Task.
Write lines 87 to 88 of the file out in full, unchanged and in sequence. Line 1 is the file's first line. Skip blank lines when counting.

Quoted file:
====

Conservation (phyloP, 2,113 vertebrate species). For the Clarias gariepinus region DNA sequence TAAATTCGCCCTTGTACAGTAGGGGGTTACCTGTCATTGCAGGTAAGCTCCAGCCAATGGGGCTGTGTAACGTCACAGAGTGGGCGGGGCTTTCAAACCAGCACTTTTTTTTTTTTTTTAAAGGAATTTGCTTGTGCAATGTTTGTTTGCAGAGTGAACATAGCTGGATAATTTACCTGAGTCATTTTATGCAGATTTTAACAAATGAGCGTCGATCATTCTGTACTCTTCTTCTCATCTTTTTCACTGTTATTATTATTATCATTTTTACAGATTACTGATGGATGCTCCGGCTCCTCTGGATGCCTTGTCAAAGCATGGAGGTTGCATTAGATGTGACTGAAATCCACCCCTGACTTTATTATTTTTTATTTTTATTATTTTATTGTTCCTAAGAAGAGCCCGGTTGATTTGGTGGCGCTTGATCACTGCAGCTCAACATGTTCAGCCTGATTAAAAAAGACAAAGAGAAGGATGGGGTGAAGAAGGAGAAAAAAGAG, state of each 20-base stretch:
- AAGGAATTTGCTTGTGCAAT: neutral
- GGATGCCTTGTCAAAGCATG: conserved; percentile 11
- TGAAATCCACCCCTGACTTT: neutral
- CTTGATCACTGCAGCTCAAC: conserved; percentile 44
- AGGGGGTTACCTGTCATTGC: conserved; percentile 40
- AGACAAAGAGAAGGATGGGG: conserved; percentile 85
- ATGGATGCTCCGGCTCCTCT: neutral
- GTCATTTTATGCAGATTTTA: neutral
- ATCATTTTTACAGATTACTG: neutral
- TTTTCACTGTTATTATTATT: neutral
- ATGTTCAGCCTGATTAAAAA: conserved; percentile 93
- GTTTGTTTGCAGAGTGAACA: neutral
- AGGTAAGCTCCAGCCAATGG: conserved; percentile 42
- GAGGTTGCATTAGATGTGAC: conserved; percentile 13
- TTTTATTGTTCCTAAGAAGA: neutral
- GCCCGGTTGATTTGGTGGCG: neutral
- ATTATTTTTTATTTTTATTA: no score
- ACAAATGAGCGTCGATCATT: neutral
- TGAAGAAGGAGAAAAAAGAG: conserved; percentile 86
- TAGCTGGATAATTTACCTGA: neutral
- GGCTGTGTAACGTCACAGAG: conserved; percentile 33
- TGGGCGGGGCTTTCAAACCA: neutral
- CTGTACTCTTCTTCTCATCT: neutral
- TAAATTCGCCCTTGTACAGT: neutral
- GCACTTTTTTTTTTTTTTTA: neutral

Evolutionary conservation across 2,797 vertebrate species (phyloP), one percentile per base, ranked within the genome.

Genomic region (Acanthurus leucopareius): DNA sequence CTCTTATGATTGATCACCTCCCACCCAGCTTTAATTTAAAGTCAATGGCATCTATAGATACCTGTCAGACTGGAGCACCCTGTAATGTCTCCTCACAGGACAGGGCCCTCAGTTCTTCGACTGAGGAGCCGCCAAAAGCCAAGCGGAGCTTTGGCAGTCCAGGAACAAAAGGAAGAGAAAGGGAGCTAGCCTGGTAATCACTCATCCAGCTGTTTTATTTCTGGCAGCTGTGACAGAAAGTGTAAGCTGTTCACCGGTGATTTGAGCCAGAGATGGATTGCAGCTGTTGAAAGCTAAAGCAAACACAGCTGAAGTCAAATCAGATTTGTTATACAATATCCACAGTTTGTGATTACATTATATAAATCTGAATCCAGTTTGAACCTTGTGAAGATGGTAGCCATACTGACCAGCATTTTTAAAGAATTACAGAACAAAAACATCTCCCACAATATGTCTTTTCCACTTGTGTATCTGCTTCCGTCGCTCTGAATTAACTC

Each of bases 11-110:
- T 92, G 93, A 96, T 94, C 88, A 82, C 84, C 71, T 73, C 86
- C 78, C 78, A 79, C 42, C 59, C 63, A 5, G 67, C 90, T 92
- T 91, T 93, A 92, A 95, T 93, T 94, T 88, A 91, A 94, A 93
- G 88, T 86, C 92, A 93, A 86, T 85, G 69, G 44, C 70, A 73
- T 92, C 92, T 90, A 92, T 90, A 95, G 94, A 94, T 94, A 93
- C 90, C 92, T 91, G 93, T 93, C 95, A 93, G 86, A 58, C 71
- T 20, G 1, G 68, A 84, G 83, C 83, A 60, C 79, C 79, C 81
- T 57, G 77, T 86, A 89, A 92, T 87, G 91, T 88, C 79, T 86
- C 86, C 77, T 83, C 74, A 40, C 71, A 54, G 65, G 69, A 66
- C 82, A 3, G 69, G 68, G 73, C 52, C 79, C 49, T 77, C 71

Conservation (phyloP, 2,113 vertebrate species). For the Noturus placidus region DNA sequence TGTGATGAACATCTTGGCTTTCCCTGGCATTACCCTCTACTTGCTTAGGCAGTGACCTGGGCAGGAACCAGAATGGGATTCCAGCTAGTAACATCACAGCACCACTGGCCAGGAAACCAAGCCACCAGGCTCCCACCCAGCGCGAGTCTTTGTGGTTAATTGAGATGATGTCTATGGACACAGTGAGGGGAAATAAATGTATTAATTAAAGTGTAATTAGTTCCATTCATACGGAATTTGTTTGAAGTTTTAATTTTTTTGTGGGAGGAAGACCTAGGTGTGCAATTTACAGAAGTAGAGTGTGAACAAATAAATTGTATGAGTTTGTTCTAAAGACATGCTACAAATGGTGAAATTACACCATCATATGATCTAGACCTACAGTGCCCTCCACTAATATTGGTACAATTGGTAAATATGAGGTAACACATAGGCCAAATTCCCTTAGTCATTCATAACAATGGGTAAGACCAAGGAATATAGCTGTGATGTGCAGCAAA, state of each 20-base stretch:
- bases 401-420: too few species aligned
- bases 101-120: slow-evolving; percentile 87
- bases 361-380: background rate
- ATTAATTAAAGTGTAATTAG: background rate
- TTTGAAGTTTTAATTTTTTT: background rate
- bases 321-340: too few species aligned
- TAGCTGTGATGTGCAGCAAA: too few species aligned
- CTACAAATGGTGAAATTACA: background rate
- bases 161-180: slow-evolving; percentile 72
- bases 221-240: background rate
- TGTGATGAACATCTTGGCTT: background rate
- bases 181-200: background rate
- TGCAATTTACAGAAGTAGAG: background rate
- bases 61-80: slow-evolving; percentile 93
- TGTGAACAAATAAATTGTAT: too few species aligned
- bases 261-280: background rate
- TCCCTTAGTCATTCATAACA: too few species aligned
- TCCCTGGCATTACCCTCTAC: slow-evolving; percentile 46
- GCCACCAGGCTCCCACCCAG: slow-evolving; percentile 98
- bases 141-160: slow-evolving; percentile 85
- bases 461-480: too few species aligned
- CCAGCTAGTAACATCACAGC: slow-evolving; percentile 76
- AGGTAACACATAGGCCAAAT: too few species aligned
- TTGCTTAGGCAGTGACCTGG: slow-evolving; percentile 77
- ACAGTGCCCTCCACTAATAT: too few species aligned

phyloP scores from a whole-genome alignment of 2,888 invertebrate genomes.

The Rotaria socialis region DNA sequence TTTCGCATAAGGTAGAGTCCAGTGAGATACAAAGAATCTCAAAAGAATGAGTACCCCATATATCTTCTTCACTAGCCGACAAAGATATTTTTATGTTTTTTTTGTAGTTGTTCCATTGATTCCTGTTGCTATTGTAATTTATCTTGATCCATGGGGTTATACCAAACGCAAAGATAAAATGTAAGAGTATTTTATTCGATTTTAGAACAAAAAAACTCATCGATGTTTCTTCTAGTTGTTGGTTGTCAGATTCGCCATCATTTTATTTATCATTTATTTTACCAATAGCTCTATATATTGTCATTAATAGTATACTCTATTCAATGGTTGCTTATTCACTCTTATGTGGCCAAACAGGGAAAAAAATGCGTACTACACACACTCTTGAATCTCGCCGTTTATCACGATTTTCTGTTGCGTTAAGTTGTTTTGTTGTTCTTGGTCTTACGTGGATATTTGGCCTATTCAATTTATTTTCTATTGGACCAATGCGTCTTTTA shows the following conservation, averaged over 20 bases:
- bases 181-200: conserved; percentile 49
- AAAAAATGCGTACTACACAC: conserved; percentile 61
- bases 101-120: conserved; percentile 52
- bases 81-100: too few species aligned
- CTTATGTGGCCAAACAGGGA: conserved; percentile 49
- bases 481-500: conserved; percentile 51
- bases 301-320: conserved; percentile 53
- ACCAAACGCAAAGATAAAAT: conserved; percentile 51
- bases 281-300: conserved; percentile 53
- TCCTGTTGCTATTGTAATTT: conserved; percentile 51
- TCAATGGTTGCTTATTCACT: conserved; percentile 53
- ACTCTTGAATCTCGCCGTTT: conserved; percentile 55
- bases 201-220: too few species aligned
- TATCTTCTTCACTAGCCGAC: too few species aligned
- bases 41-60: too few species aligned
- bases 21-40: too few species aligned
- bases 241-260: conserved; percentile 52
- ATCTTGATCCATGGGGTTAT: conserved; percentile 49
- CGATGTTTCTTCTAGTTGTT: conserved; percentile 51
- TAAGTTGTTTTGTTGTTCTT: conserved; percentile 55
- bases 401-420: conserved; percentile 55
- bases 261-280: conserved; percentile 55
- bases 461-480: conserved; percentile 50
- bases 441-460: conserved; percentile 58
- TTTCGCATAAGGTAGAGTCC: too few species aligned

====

- TAAGTTGTTTTGTTGTTCTT: conserved; percentile 55
- bases 401-420: conserved; percentile 55